Jose Luis Calderon, MD

Jose Luis Calderon, MD, Adjunct Associate Professor, Division of General Internal Medicine & Health Services Research, Department of Medicine, the David Geffen School of Medicine, UCLA. He obtained a Doctorate of Medicine from Harvard Medical School and post-graduate training in Family Medicine (SUNY Health Sciences Center) and Neurology (New York University/Bellevue Hospital Center). Dr. Calderon, completed fellowship programs in epidemiology (Johns Hopkins School of Public Health), health literacy (AAMC Health Services Research Institute), and social equity/health disparities (Meharry College of Medicine/Vanderbilt University). His methodological expertise is in using mixed-methods (survey and qualitative) to implement pragmatic comparative effectiveness research that addresses health disparities based on an ethno-medical (cross-cultural) platform. His health disparities research focus is multi-pronged: 1) using animation to improve chronic disease health literacy for vulnerable populations (aging, race/ethnic minorities) by using animation, 2) developing methods to improve health communication by simplifying health-related text, 3) design and development of disease-specific surveys with utility for vulnerable populations with limited literacy skills and 4) assessment and redesign of national surveys based on visual display and cognitive design principles. Dr. Calderon’s teaching expertise is in health literacy, health communication, mixed methods research and pharmaco-epidemiology. Dr. Calderon is currently co-Director for the UCLA Center for Maximizing Outcomes and Research on Effectiveness (C-MORE).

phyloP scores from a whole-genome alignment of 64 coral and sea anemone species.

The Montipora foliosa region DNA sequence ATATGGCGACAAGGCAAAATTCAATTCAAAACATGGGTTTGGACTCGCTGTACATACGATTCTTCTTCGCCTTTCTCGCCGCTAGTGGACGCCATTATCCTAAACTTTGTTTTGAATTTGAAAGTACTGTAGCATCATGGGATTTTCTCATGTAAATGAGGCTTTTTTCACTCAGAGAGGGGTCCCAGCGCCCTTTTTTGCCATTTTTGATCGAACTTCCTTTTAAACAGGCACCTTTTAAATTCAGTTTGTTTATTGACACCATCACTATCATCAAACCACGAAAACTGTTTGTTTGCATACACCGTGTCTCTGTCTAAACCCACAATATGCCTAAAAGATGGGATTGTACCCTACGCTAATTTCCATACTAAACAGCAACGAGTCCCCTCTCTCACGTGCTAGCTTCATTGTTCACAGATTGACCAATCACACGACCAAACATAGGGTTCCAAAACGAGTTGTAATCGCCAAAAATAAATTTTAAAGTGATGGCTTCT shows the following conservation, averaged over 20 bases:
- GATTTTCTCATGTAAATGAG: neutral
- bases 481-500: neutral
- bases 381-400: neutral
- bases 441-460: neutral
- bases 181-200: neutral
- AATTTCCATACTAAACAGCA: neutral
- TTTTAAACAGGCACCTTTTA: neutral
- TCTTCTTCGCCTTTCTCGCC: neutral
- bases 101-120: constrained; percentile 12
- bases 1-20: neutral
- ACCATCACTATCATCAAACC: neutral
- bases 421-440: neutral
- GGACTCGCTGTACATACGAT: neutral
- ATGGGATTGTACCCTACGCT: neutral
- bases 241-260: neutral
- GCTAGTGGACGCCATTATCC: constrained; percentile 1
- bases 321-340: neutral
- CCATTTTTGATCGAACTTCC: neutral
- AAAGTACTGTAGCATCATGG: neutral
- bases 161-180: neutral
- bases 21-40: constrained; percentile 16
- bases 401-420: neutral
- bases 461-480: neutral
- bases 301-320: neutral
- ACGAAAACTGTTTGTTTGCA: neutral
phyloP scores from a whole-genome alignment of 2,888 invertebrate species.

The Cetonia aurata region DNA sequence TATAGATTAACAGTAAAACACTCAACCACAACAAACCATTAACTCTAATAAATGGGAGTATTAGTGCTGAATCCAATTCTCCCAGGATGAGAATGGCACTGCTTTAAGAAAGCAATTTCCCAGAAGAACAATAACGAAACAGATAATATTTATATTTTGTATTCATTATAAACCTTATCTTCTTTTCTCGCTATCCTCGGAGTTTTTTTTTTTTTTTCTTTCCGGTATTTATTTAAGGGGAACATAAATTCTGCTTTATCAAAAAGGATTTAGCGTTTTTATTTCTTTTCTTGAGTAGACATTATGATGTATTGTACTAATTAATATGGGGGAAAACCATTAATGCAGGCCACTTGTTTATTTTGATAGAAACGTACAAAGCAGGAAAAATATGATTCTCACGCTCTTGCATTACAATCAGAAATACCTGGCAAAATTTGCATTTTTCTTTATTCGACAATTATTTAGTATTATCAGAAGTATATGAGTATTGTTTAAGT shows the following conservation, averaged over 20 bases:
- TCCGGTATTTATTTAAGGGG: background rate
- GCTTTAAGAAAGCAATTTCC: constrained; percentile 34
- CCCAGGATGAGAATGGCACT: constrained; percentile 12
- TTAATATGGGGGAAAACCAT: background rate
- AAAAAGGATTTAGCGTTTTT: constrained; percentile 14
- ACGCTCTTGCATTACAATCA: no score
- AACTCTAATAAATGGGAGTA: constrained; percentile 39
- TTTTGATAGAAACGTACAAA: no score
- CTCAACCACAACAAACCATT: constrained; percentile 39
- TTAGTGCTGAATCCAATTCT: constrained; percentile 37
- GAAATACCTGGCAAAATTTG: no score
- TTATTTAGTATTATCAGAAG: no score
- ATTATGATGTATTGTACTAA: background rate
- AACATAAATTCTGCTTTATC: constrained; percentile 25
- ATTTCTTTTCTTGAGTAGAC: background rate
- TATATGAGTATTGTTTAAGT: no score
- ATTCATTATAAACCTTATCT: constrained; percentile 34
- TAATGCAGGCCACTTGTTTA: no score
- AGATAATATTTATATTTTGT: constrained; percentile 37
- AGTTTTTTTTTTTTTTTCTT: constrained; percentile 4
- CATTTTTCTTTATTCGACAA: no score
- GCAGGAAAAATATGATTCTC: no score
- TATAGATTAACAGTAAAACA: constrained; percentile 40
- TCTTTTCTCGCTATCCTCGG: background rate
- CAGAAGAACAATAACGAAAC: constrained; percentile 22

“Mitigating Cognitive Demand for Completion of CAHPS® Surveys by Aging Latinos: CAHPS® Visual Display and Cognitive Design Revision.” Dr. Calderon’s RCMAR/CHIME- and UCLA CTSI-funded primary data-collection and analysis project seeks to qualitatively evaluate the perceptions of aging Latinos (>50 years) about: 1) the visual display and reading ease of the Consumer Assessment of Healthcare Providers & Systems (CAHPS®); 2) mail and phone survey methods; and 3) linguistic and cultural appropriateness of CAHPS-E, a simplified version of CAHPS®, by focused discussion groups. Information gained will be used to modify CAHPS-E. The efficacy of CAHPS-E in improving survey and item non-response rates compared to CAHPS-PCMH will then be assessed by randomized control trial. The working hypothesis is that CAHPS-E (intervention) will improve survey response rates and less item non-response compared to CAHPS-PCMH (control). Of relevance is that non-response to CAHPS by Latinos may mean that their health care experiences are not factored into decisions made by health plans, healthcare delivery systems and policy makers. This may affect the quality of care received by the largest and fastest growing race/ethnic population in the United States.


  • Calderon JL, Norris KC, Hardigan PC, Calderón LA, Hays RD. Case Study of an Unsustainable Community-Academic Partnership: Toward Core Standards for the Structure of Emerging Participatory Research. Ethn Dis. 2015 Aug 7;25(3):363-72. doi: 10.18865/ed.25.3.363. PubMed PMID: 26673638; PubMed Central PMCID: PMC4671418.